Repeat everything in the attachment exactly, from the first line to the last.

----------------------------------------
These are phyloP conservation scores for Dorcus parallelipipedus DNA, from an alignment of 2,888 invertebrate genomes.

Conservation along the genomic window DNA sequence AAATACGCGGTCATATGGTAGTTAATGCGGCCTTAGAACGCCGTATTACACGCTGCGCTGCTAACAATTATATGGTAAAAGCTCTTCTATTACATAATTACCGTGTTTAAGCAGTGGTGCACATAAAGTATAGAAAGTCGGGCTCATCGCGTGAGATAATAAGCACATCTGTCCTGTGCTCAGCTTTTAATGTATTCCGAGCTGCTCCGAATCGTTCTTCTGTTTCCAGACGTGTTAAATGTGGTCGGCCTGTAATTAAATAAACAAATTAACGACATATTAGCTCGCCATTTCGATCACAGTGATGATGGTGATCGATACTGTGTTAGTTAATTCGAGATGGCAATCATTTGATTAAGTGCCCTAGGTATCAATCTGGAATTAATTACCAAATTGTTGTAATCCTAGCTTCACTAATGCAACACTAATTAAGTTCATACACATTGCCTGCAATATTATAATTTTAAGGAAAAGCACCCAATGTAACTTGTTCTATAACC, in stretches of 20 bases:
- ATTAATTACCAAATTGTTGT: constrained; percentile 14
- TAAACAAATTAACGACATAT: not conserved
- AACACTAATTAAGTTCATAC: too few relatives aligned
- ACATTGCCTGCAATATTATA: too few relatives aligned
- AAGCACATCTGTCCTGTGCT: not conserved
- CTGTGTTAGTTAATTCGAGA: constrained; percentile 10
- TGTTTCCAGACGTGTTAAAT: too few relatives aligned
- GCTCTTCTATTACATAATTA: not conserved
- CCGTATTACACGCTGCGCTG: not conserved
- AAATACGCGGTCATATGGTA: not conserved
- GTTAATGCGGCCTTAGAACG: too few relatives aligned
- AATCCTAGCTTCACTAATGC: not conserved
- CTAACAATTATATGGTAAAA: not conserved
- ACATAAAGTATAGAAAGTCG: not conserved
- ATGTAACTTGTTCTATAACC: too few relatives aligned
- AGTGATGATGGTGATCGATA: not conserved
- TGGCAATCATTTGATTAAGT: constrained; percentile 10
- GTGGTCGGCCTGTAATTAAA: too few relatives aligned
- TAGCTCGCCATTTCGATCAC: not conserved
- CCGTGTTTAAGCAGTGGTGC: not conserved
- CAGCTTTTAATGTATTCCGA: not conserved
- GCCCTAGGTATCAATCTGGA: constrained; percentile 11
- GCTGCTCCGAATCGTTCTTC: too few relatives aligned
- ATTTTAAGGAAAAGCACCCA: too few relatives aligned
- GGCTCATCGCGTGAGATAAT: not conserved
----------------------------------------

These are phyloP conservation scores for Dorcus parallelipipedus DNA, from an alignment of 2,888 invertebrate genomes.

Conservation along the genomic window DNA sequence AAATACGCGGTCATATGGTAGTTAATGCGGCCTTAGAACGCCGTATTACACGCTGCGCTGCTAACAATTATATGGTAAAAGCTCTTCTATTACATAATTACCGTGTTTAAGCAGTGGTGCACATAAAGTATAGAAAGTCGGGCTCATCGCGTGAGATAATAAGCACATCTGTCCTGTGCTCAGCTTTTAATGTATTCCGAGCTGCTCCGAATCGTTCTTCTGTTTCCAGACGTGTTAAATGTGGTCGGCCTGTAATTAAATAAACAAATTAACGACATATTAGCTCGCCATTTCGATCACAGTGATGATGGTGATCGATACTGTGTTAGTTAATTCGAGATGGCAATCATTTGATTAAGTGCCCTAGGTATCAATCTGGAATTAATTACCAAATTGTTGTAATCCTAGCTTCACTAATGCAACACTAATTAAGTTCATACACATTGCCTGCAATATTATAATTTTAAGGAAAAGCACCCAATGTAACTTGTTCTATAACC, in stretches of 20 bases:
- ATTAATTACCAAATTGTTGT: constrained; percentile 14
- TAAACAAATTAACGACATAT: not conserved
- AACACTAATTAAGTTCATAC: too few relatives aligned
- ACATTGCCTGCAATATTATA: too few relatives aligned
- AAGCACATCTGTCCTGTGCT: not conserved
- CTGTGTTAGTTAATTCGAGA: constrained; percentile 10
- TGTTTCCAGACGTGTTAAAT: too few relatives aligned
- GCTCTTCTATTACATAATTA: not conserved
- CCGTATTACACGCTGCGCTG: not conserved
- AAATACGCGGTCATATGGTA: not conserved
- GTTAATGCGGCCTTAGAACG: too few relatives aligned
- AATCCTAGCTTCACTAATGC: not conserved
- CTAACAATTATATGGTAAAA: not conserved
- ACATAAAGTATAGAAAGTCG: not conserved
- ATGTAACTTGTTCTATAACC: too few relatives aligned
- AGTGATGATGGTGATCGATA: not conserved
- TGGCAATCATTTGATTAAGT: constrained; percentile 10
- GTGGTCGGCCTGTAATTAAA: too few relatives aligned
- TAGCTCGCCATTTCGATCAC: not conserved
- CCGTGTTTAAGCAGTGGTGC: not conserved
- CAGCTTTTAATGTATTCCGA: not conserved
- GCCCTAGGTATCAATCTGGA: constrained; percentile 11
- GCTGCTCCGAATCGTTCTTC: too few relatives aligned
- ATTTTAAGGAAAAGCACCCA: too few relatives aligned
- GGCTCATCGCGTGAGATAAT: not conserved